Measles is a highly contagious viral disease. It can spread quickly from person to person by direct contact and through droplets in the air.
Anyone who is not protected against measles is at risk of being infected with it when travelling internationally.
Regardless of where you are going, talk to a health care professional before travelling to make sure you are fully protected against measles.
Hepatitis B is a risk in every destination. It is a viral liver disease that is easily transmitted from one person to another through exposure to blood and body fluids containing the hepatitis B virus. Travellers who may be exposed to blood or other bodily fluids (e.g., through sexual contact, medical treatment, sharing needles, tattooing, acupuncture or occupational exposure) are at higher risk of getting hepatitis B.
Hepatitis B vaccination is recommended for all travellers. Prevent hepatitis B infection by practicing safe sex, only using new and sterile drug equipment, and only getting tattoos and piercings in settings that follow public health regulations and standards.
Coronavirus disease (COVID-19) is an infectious viral disease. It can spread from person to person by direct contact and through droplets in the air.
It is recommended that all eligible travellers complete a COVID-19 vaccine series along with any additional recommended doses in Canada before travelling. Evidence shows that vaccines are very effective at preventing severe illness, hospitalization and death from COVID-19. While vaccination provides better protection against serious illness, you may still be at risk of infection from the virus that causes COVID-19. Anyone who has not completed a vaccine series is at increased risk of being infected with the virus that causes COVID-19 and is at greater risk for severe disease when travelling internationally.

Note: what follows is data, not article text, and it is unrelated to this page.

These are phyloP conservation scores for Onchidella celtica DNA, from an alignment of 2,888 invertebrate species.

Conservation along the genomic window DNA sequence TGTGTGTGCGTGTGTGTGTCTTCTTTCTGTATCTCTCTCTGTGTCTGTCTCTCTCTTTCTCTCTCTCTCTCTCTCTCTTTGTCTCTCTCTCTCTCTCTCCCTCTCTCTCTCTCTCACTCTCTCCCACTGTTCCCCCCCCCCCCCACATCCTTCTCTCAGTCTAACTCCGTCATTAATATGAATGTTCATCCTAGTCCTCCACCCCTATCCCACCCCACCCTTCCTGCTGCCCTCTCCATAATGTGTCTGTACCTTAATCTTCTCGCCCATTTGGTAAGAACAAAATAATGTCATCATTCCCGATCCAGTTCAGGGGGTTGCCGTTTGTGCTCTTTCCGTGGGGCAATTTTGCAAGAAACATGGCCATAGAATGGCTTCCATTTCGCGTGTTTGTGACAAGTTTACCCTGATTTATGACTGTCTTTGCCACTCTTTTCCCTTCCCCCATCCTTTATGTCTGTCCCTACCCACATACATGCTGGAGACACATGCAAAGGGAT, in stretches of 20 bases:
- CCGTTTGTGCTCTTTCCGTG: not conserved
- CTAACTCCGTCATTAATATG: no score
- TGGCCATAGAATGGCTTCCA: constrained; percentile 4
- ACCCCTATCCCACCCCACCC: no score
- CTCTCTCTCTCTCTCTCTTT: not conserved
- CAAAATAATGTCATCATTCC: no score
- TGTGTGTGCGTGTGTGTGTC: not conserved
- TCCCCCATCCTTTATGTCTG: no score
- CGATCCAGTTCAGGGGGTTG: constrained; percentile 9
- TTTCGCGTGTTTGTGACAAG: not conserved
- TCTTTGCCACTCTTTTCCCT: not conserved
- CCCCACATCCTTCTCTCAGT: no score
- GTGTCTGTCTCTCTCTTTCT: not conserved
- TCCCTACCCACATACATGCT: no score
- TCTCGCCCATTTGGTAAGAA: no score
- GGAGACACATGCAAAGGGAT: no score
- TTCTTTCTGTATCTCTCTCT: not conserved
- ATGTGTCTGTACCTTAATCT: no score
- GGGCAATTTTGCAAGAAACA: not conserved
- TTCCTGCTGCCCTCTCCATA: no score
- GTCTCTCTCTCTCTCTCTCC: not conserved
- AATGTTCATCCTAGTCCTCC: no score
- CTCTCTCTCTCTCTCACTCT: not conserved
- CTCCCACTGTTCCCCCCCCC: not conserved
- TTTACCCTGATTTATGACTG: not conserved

Before travelling, verify your destination’s COVID-19 vaccination entry/exit requirements. Regardless of where you are going, talk to a health care professional before travelling to make sure you are adequately protected against COVID-19.
Seasonal influenza occurs worldwide. The flu season usually runs from November to April in the northern hemisphere, between April and October in the southern hemisphere and year round in the tropics. Influenza (flu) is caused by a virus spread from person to person when they cough or sneeze or by touching objects and surfaces that have been contaminated with the virus. Get the flu shot.
Malaria is a serious and sometimes fatal disease that is caused by parasites spread through the bites of mosquitoes.
There is a risk of malaria in certain areas and/or during a certain time of year in this destination.
Antimalarial medication may be recommended depending on your itinerary and the time of year you are travelling. Consult a health care professional or visit a travel health clinic before travelling to discuss your options. It is recommended to do this 6 weeks before travel, however, it is still a good idea any time before leaving.